Standard tickets (the ones without any alcoholic beverages) are £49.50 – a little steep at first glance, but good value considering the novelty factor and the live action element. Tickets are extremely limited until around August, so you’ll need to look sharp if you want to try it yourself. And if you don’t manage to get a slot…well, go anyway and just have a piece of cake from the cafe upstairs. It’s really just as magical.

The Potion Room @ Cutter & Squidge, 20 Brewer St, Soho, London, W1F 0SJ

Read Full Article
  • Show original
  • .
  • Share
  • .
  • Favorite
  • .
  • Email
  • .
  • Add Tags 
Curious London by Emily Gibson - 2M ago

Never seem to get wind of those awesome soft launches in time to bag a table? Bookmark this page for a comprehensive, idiot-proof list of upcoming opening offers (before anyone else can get to them).

Where: James Cochran EC3, Aldgate

Cuisine: Scottish/Jamaican fusion (read review here!)

The deal: 25% off the entire bill (including drinks) from 27th April-31st May, on lunch only, Monday-Friday for parties of two or more diners. Bookings must be made in advance – type the code 25LUNCH into the comments field of the online booking form.

Where: Neptune at The Principal, Russell Square

Cuisine: Seafood

The deal: 50% off food from Monday 14th May to Wednesday 16th May (7pm-8:30pm) and Thursday 17th to Tuesday 22nd (6:30pm-9pm and excluding Saturday). To book email: reservations@neptune.london.

A post shared by Neptune (@neptunelondon) on Apr 12, 2018 at 11:49pm PDT

Where: Motherclucker, Exmouth Market

Cuisine: Fried chicken

The deal: 50% off between 15-17th May.

Where: Kricket, Brixton (our review of the original here!)

Cuisine: Indian small plates

The deal: 50% off food 17th and 18th May from 5pm. No reservations.

Where: Manhattan Grill @ Marriott West India Quay

Cuisine: American.

The deal: 50% off the truly obscene, four-person sharer ‘Madhattan’ steak sandwich for National Sandwich Week (20th-26th May) when you share your photo on Instagram, tagging @MarriottWestIndiaQuay. (That’s £60 from £120, includes unlimited fries, coleslaw and four wines or beers.)

Where: Ceru, Soho

Cuisine: Levantine/Middle Eastern

The deal: 50% off the entire bill between 21st and 27th May inclusive. Available for lunch and dinner by reservation only, for a maximum of four people. To make a reservation, email patricia.hilton@cerurestaurants.com and quote CERULEAN BLUE.

Where: TraTra, Shoreditch

Cuisine: French

The deal: 50% off a la carte food dishes for Tues-Fri lunch from 22nd May until 1st June, between 12.00pm-3.00pm, including the new ‘Croque’ menu (basically extremely fancy cheese on toast). Advance bookings can be made via events@boundary.london.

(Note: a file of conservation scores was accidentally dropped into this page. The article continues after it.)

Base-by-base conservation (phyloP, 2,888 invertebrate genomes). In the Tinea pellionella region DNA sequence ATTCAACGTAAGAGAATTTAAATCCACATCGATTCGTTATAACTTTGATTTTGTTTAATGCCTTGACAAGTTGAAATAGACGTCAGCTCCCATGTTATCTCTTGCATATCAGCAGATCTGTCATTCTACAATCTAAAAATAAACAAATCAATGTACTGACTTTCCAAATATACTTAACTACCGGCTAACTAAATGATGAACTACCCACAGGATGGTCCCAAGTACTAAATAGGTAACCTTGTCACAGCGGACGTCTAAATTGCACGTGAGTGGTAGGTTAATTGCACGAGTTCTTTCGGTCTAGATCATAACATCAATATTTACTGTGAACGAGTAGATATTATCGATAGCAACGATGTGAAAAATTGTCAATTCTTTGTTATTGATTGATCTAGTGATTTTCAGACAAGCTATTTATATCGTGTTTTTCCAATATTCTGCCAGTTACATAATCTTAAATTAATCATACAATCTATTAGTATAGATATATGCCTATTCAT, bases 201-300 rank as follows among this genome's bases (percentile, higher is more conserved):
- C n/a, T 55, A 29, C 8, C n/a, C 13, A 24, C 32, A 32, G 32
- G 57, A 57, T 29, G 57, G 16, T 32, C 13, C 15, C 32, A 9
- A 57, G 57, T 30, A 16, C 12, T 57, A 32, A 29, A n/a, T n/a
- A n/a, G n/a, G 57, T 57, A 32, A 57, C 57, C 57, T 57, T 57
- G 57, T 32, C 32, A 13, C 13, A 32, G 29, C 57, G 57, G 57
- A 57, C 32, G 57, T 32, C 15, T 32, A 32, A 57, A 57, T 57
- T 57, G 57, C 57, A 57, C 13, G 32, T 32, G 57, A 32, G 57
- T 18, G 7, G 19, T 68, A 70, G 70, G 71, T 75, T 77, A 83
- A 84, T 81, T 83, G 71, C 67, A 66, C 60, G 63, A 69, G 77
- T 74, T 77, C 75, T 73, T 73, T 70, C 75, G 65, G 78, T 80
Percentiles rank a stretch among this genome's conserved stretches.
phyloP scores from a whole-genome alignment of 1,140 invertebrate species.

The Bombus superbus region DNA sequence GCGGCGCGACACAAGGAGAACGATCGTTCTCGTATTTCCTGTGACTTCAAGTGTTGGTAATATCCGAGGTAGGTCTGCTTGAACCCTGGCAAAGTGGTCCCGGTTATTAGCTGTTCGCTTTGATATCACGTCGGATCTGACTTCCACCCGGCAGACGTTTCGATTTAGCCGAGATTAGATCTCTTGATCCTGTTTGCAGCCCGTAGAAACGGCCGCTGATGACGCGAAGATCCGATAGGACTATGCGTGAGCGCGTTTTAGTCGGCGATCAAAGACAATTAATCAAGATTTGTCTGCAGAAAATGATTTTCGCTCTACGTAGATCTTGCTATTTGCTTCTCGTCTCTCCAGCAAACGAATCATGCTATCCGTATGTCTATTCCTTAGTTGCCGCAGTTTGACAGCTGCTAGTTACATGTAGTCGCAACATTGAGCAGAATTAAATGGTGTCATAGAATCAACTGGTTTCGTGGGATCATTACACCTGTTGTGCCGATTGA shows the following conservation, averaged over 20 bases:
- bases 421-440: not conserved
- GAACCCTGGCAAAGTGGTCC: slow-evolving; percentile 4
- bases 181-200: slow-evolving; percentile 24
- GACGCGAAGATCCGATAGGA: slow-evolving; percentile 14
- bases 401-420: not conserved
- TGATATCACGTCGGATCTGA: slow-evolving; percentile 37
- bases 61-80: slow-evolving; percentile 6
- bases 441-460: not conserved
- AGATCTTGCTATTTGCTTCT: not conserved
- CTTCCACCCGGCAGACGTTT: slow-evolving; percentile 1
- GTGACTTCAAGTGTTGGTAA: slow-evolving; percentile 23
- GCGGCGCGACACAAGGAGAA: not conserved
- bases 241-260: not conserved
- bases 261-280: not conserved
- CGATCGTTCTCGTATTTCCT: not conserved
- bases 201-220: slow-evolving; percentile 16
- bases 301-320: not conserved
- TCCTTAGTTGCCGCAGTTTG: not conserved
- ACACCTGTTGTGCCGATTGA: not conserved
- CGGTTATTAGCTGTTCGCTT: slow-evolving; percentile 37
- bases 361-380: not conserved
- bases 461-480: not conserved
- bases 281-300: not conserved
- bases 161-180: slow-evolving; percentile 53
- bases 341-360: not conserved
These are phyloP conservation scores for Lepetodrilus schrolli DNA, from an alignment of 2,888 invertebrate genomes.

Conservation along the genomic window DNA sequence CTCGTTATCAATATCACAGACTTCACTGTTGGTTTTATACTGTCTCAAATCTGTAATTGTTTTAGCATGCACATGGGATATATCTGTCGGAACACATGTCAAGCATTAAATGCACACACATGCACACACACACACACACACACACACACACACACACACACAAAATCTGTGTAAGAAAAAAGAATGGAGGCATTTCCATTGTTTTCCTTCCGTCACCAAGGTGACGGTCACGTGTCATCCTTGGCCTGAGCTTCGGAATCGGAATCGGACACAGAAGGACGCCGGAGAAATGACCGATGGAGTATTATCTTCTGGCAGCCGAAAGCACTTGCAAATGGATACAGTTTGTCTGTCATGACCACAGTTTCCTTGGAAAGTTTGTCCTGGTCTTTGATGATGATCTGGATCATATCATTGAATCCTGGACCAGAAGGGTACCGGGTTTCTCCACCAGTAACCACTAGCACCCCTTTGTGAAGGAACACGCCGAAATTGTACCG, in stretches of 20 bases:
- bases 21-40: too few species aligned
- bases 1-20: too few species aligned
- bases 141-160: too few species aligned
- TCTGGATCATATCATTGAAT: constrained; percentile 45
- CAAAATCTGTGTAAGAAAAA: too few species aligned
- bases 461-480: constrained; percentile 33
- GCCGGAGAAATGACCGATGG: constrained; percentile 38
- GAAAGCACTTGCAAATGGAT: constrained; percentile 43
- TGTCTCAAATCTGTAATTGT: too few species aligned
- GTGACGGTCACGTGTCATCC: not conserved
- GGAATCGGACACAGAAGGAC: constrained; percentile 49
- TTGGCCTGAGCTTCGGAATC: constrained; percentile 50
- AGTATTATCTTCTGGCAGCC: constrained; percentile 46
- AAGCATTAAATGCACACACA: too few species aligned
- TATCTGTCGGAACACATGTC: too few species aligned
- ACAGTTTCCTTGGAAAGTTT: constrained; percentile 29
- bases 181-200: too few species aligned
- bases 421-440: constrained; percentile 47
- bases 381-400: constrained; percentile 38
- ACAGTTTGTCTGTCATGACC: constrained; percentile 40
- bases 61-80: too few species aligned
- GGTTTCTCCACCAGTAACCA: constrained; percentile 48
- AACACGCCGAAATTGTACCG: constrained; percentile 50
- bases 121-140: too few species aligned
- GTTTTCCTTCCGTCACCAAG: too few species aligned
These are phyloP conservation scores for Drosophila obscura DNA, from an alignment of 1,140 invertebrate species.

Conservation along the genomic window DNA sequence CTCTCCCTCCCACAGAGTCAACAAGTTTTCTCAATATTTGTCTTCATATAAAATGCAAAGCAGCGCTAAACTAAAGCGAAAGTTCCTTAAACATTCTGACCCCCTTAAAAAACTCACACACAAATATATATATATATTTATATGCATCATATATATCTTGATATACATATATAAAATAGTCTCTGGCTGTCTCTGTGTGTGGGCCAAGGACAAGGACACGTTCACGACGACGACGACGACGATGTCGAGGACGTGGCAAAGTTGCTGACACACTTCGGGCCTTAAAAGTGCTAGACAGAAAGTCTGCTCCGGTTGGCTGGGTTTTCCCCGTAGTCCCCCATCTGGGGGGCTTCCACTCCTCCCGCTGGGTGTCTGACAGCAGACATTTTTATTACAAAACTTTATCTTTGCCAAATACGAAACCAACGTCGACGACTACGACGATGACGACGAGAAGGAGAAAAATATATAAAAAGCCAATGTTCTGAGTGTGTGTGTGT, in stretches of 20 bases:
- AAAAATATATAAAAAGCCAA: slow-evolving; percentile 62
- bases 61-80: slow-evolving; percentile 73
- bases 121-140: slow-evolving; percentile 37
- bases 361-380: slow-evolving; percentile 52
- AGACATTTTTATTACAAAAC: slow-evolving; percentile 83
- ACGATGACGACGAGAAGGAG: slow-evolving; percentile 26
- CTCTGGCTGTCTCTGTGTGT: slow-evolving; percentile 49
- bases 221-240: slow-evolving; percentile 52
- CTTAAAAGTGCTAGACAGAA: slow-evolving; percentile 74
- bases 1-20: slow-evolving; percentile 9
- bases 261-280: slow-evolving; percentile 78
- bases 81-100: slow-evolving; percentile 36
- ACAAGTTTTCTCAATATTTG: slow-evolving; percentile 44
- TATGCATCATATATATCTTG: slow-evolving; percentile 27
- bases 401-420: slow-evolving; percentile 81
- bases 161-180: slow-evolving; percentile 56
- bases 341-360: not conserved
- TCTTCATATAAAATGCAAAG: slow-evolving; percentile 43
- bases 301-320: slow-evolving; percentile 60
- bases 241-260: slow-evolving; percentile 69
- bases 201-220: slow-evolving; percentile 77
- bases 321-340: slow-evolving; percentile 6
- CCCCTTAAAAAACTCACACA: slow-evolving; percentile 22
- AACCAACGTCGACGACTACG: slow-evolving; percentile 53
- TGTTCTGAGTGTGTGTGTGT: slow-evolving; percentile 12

Where: Kyseri, Fitzrovia

Cuisine: Turkish/Cypriot fusion

The deal: 50% off food from Tuesday 22nd May to Thursday 24th May. Reservations available online.

A post shared by Kyseri (@kyseri_ldn) on May 15, 2018 at 9:30am PDT

Where: Jones Family Kitchen, Belgravia

Cuisine: Modern European

The deal: 50% off food from Tuesday 22nd May to Saturday 26th May. Make a reservation via bookbelgravia@jonesfamilykitchen.co.uk.

Where: The Duke of Richmond, Hackney

Cuisine: Classic pub dishes with a French slant from Tom Oldroyd.

The deal: 30% off lunch and dinner in the dining room between Thursday 24th and Saturday 26th May inclusive. Booking recommended, call 020 7923 3990 or email bookings@thedukeofrichmond.com.

Read Full Article
  • Show original
  • .
  • Share
  • .
  • Favorite
  • .
  • Email
  • .
  • Add Tags 

Did you read that fascinating article in the Guardian last year about the UK’s unique love of sandwiches? It turns out that wodging something delicious between two slices of bread is actually a very British activity, like nicking people’s countries off them, and really nasty sunburn. We’re not surprised, really. There are few things in life that aren’t improved by popping them in between some fluffy carbohydrate. 

As far as we know, the biggest sandwich in London is the ‘Madhattan’ at Canary Wharf’s Manhattan Grill, which reckons it’s big enough to share between four people. Probably more, if we’re honest, look at the absolute bloody size of it. It contains nearly a kilo of USDA prime beef fillet, melty cheese, streaky bacon, onion rings, mozzarella sticks, Portobello mushrooms and a solid foundation of sweet caramelised onions. In a bun (for the want of a better word. The thing is over 14″ long.) It also comes with four glasses of wine/beer, and unlimited fries and coleslaw. In case, you know, you get peckish.